• You will not require credentials for Google Cloud. These credentials are stored in Jenkins itself.

Google-based caveats

  • When deploying to Google it’s normal to see changes in TXT records relating to escaping of quotes. You can safely ignore these if they don’t change any of the content of the record. This is a bug in the way we handle splitting long TXT records between AWS and GCP in our YAML -> Ruby -> Terraform process.
  • To change a DNS record, the Google provider deletes and re-adds that record. This can sometimes cause a race condition where Google tries to create the new one before it has sucessfully deleted the old one. In this case, the build will fail, and you need to re-run the GCP apply job.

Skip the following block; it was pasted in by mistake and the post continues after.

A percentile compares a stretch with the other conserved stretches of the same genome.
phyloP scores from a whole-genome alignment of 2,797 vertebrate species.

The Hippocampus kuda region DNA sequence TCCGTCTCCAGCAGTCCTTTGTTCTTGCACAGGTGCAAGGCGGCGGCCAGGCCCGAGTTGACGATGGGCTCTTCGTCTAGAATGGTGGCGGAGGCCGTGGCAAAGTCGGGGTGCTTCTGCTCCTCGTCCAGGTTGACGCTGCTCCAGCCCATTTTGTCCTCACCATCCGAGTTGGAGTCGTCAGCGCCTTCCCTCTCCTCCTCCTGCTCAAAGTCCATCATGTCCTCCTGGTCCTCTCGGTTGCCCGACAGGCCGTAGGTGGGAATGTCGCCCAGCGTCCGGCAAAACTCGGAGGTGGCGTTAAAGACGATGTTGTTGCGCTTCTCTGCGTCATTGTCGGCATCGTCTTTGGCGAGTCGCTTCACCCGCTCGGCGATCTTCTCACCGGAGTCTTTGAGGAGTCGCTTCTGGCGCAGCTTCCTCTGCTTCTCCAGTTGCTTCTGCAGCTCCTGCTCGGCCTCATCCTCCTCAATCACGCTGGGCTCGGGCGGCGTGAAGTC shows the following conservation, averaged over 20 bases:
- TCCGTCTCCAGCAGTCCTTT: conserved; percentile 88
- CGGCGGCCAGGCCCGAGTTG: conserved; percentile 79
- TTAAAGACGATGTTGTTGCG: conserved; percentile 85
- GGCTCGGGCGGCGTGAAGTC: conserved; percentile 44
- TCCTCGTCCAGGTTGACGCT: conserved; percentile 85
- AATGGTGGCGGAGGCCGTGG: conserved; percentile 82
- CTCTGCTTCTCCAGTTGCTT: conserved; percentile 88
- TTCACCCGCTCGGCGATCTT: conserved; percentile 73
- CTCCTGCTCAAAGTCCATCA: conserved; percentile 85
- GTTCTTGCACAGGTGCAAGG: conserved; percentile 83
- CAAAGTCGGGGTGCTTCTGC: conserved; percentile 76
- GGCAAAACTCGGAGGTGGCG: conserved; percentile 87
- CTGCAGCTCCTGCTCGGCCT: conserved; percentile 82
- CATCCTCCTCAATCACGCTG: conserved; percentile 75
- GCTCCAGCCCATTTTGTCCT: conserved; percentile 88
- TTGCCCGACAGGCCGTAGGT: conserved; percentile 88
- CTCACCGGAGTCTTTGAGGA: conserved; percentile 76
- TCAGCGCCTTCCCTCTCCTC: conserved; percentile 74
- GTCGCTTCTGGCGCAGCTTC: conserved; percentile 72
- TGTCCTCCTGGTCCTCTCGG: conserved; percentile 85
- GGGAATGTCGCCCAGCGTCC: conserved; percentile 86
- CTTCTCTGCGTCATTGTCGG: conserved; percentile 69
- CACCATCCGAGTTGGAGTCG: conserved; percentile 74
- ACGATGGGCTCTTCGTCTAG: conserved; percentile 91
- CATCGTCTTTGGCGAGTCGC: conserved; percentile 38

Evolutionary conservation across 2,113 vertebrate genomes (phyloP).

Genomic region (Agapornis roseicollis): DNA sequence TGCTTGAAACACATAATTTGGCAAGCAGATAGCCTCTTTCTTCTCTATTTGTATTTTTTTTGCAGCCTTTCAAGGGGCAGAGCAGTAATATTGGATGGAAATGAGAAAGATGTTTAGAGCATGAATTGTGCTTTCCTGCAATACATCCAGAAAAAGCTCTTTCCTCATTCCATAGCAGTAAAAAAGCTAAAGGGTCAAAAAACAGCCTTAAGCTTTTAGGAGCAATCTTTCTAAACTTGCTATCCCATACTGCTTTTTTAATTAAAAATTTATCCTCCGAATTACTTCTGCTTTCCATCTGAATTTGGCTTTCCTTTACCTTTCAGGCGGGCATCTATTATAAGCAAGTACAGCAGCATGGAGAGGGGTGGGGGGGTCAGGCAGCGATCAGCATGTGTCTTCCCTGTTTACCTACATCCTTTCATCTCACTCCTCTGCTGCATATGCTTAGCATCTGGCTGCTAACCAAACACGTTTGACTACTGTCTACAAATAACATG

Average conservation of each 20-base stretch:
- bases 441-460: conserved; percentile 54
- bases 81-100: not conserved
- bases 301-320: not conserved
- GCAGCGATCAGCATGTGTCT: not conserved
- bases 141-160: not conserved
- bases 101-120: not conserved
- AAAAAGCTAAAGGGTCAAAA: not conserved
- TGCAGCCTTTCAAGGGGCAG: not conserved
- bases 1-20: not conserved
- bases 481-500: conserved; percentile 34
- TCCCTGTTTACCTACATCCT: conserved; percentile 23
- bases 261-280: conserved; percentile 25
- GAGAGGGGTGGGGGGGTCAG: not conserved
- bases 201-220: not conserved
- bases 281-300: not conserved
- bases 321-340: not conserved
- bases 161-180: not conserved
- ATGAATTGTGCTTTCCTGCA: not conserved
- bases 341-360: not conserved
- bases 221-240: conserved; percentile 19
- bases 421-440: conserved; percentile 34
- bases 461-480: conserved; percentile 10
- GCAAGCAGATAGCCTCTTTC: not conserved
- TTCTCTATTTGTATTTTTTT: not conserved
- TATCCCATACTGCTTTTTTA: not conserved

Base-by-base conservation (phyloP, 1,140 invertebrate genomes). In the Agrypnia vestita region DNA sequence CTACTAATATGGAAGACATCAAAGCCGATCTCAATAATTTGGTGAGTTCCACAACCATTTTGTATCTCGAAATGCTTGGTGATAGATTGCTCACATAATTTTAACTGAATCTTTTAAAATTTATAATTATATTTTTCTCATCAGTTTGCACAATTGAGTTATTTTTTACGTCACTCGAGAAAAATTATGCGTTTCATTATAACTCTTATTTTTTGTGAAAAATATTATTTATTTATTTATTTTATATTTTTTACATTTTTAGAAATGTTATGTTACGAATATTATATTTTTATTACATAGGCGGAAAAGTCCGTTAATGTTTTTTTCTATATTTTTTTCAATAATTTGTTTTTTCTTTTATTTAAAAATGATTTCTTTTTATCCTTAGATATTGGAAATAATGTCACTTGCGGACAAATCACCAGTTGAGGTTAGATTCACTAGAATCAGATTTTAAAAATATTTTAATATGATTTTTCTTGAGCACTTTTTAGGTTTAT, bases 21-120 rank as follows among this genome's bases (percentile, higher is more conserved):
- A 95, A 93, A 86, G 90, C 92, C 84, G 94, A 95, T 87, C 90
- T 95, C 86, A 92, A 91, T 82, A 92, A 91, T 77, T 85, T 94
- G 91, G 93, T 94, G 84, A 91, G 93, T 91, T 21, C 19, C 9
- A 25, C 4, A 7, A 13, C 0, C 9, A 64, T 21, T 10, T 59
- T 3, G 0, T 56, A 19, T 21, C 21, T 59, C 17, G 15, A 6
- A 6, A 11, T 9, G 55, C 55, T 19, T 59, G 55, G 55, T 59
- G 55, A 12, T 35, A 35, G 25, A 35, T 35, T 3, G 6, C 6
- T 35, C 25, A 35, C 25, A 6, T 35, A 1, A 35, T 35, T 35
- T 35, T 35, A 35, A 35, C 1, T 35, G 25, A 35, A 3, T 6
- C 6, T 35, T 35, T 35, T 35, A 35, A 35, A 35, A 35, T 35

Making changes to internal DNS (govuk.digital and govuk-internal.digital)

Currently these zones are only used in environments running on AWS.

These DNS zones are hosted in Route53 and managed by Terraform. Changes can be made in the govuk-aws and govuk-aws-data repositories. While GOV.UK migrates to AWS speak with Reliability Engineering for support making your changes.

DNS for the gov.uk top level domain

Jisc is a non-profit which provides networking to UK education and government. They control the gov.uk. top-level domain.

Requests to modify the DNS records for gov.uk. should be sent by email to naming@ja.net from someone on Jisc’s approved contacts list. Speak to a senior technologist member of GOV.UK or Reliability Engineering if you need to make a change and don’t have access.

2nd line should be notified of any planned changes via email.